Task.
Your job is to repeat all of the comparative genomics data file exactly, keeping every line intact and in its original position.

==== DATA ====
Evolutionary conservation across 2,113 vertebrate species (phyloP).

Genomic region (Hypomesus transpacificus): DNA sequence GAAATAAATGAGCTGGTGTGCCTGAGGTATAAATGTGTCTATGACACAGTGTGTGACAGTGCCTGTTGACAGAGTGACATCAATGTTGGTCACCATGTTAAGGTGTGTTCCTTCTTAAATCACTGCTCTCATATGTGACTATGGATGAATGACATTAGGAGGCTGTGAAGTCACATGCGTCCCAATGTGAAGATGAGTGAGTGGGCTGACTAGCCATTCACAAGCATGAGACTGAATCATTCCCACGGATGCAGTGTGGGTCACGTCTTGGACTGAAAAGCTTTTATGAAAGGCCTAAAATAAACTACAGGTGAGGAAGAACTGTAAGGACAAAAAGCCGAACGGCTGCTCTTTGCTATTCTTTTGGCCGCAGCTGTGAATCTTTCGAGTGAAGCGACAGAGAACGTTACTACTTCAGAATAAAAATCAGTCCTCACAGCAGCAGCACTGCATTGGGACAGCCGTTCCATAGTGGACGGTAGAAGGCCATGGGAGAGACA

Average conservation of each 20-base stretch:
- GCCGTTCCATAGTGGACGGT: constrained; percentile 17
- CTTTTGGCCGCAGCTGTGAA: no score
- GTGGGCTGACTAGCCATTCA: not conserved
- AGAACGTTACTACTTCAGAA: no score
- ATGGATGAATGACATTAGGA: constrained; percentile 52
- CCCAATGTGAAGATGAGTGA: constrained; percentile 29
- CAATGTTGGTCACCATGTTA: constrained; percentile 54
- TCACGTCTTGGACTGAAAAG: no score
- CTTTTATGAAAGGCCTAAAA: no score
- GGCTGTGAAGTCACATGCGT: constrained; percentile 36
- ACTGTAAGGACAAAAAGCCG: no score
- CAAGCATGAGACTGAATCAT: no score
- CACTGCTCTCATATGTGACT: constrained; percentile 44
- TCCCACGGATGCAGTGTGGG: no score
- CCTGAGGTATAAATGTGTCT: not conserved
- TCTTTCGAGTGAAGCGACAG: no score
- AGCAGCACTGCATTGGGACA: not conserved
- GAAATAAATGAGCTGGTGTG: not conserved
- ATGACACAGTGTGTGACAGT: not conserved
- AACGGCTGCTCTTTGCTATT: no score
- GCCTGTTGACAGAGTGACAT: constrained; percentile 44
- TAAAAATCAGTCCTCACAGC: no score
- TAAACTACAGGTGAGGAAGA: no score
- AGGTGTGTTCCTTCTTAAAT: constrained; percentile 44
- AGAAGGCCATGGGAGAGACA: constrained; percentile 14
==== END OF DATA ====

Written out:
Evolutionary conservation across 2,113 vertebrate species (phyloP).

Genomic region (Hypomesus transpacificus): DNA sequence GAAATAAATGAGCTGGTGTGCCTGAGGTATAAATGTGTCTATGACACAGTGTGTGACAGTGCCTGTTGACAGAGTGACATCAATGTTGGTCACCATGTTAAGGTGTGTTCCTTCTTAAATCACTGCTCTCATATGTGACTATGGATGAATGACATTAGGAGGCTGTGAAGTCACATGCGTCCCAATGTGAAGATGAGTGAGTGGGCTGACTAGCCATTCACAAGCATGAGACTGAATCATTCCCACGGATGCAGTGTGGGTCACGTCTTGGACTGAAAAGCTTTTATGAAAGGCCTAAAATAAACTACAGGTGAGGAAGAACTGTAAGGACAAAAAGCCGAACGGCTGCTCTTTGCTATTCTTTTGGCCGCAGCTGTGAATCTTTCGAGTGAAGCGACAGAGAACGTTACTACTTCAGAATAAAAATCAGTCCTCACAGCAGCAGCACTGCATTGGGACAGCCGTTCCATAGTGGACGGTAGAAGGCCATGGGAGAGACA

Average conservation of each 20-base stretch:
- GCCGTTCCATAGTGGACGGT: constrained; percentile 17
- CTTTTGGCCGCAGCTGTGAA: no score
- GTGGGCTGACTAGCCATTCA: not conserved
- AGAACGTTACTACTTCAGAA: no score
- ATGGATGAATGACATTAGGA: constrained; percentile 52
- CCCAATGTGAAGATGAGTGA: constrained; percentile 29
- CAATGTTGGTCACCATGTTA: constrained; percentile 54
- TCACGTCTTGGACTGAAAAG: no score
- CTTTTATGAAAGGCCTAAAA: no score
- GGCTGTGAAGTCACATGCGT: constrained; percentile 36
- ACTGTAAGGACAAAAAGCCG: no score
- CAAGCATGAGACTGAATCAT: no score
- CACTGCTCTCATATGTGACT: constrained; percentile 44
- TCCCACGGATGCAGTGTGGG: no score
- CCTGAGGTATAAATGTGTCT: not conserved
- TCTTTCGAGTGAAGCGACAG: no score
- AGCAGCACTGCATTGGGACA: not conserved
- GAAATAAATGAGCTGGTGTG: not conserved
- ATGACACAGTGTGTGACAGT: not conserved
- AACGGCTGCTCTTTGCTATT: no score
- GCCTGTTGACAGAGTGACAT: constrained; percentile 44
- TAAAAATCAGTCCTCACAGC: no score
- TAAACTACAGGTGAGGAAGA: no score
- AGGTGTGTTCCTTCTTAAAT: constrained; percentile 44
- AGAAGGCCATGGGAGAGACA: constrained; percentile 14